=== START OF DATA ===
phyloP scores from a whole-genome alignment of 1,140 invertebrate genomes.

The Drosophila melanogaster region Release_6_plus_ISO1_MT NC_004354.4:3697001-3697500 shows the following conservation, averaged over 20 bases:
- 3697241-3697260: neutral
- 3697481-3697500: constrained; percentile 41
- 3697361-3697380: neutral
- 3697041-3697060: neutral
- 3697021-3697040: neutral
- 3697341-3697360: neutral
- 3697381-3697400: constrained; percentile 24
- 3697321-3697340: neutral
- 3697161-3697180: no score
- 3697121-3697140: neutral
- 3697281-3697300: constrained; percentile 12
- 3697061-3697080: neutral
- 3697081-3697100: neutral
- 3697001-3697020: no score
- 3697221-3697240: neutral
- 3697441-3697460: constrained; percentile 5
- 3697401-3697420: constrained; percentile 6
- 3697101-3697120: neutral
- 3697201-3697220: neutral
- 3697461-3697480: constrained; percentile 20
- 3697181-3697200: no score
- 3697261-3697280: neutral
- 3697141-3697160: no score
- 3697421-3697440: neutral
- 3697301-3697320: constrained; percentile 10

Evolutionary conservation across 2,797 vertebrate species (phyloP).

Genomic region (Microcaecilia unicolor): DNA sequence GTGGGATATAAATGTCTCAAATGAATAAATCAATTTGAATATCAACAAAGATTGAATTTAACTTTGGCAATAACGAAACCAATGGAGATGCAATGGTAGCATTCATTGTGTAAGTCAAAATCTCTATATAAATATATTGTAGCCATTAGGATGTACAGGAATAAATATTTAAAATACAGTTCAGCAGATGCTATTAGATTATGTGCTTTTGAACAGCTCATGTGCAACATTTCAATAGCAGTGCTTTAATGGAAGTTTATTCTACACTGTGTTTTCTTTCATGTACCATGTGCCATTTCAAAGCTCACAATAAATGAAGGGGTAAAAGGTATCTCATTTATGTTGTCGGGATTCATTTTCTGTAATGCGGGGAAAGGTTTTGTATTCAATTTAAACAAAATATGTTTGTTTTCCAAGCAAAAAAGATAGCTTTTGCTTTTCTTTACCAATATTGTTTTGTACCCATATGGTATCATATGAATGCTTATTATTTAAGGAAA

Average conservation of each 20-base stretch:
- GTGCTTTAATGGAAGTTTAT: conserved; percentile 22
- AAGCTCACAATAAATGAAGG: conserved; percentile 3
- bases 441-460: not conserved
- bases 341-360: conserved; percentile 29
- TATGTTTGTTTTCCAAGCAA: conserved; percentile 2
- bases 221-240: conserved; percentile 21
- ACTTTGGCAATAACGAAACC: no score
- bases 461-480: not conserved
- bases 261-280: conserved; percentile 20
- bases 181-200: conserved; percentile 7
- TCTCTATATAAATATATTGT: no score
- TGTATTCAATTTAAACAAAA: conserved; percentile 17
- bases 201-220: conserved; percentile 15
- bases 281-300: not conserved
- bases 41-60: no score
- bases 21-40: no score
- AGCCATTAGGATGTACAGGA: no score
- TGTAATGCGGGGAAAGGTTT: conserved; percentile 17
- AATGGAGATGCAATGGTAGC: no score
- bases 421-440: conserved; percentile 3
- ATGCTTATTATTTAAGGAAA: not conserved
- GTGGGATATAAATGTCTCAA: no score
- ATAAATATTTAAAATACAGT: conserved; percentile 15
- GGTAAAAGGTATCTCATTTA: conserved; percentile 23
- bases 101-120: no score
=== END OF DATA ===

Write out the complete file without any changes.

phyloP scores from a whole-genome alignment of 1,140 invertebrate genomes.

The Drosophila melanogaster region Release_6_plus_ISO1_MT NC_004354.4:3697001-3697500 shows the following conservation, averaged over 20 bases:
- 3697241-3697260: neutral
- 3697481-3697500: constrained; percentile 41
- 3697361-3697380: neutral
- 3697041-3697060: neutral
- 3697021-3697040: neutral
- 3697341-3697360: neutral
- 3697381-3697400: constrained; percentile 24
- 3697321-3697340: neutral
- 3697161-3697180: no score
- 3697121-3697140: neutral
- 3697281-3697300: constrained; percentile 12
- 3697061-3697080: neutral
- 3697081-3697100: neutral
- 3697001-3697020: no score
- 3697221-3697240: neutral
- 3697441-3697460: constrained; percentile 5
- 3697401-3697420: constrained; percentile 6
- 3697101-3697120: neutral
- 3697201-3697220: neutral
- 3697461-3697480: constrained; percentile 20
- 3697181-3697200: no score
- 3697261-3697280: neutral
- 3697141-3697160: no score
- 3697421-3697440: neutral
- 3697301-3697320: constrained; percentile 10

Evolutionary conservation across 2,797 vertebrate species (phyloP).

Genomic region (Microcaecilia unicolor): DNA sequence GTGGGATATAAATGTCTCAAATGAATAAATCAATTTGAATATCAACAAAGATTGAATTTAACTTTGGCAATAACGAAACCAATGGAGATGCAATGGTAGCATTCATTGTGTAAGTCAAAATCTCTATATAAATATATTGTAGCCATTAGGATGTACAGGAATAAATATTTAAAATACAGTTCAGCAGATGCTATTAGATTATGTGCTTTTGAACAGCTCATGTGCAACATTTCAATAGCAGTGCTTTAATGGAAGTTTATTCTACACTGTGTTTTCTTTCATGTACCATGTGCCATTTCAAAGCTCACAATAAATGAAGGGGTAAAAGGTATCTCATTTATGTTGTCGGGATTCATTTTCTGTAATGCGGGGAAAGGTTTTGTATTCAATTTAAACAAAATATGTTTGTTTTCCAAGCAAAAAAGATAGCTTTTGCTTTTCTTTACCAATATTGTTTTGTACCCATATGGTATCATATGAATGCTTATTATTTAAGGAAA

Average conservation of each 20-base stretch:
- GTGCTTTAATGGAAGTTTAT: conserved; percentile 22
- AAGCTCACAATAAATGAAGG: conserved; percentile 3
- bases 441-460: not conserved
- bases 341-360: conserved; percentile 29
- TATGTTTGTTTTCCAAGCAA: conserved; percentile 2
- bases 221-240: conserved; percentile 21
- ACTTTGGCAATAACGAAACC: no score
- bases 461-480: not conserved
- bases 261-280: conserved; percentile 20
- bases 181-200: conserved; percentile 7
- TCTCTATATAAATATATTGT: no score
- TGTATTCAATTTAAACAAAA: conserved; percentile 17
- bases 201-220: conserved; percentile 15
- bases 281-300: not conserved
- bases 41-60: no score
- bases 21-40: no score
- AGCCATTAGGATGTACAGGA: no score
- TGTAATGCGGGGAAAGGTTT: conserved; percentile 17
- AATGGAGATGCAATGGTAGC: no score
- bases 421-440: conserved; percentile 3
- ATGCTTATTATTTAAGGAAA: not conserved
- GTGGGATATAAATGTCTCAA: no score
- ATAAATATTTAAAATACAGT: conserved; percentile 15
- GGTAAAAGGTATCTCATTTA: conserved; percentile 23
- bases 101-120: no score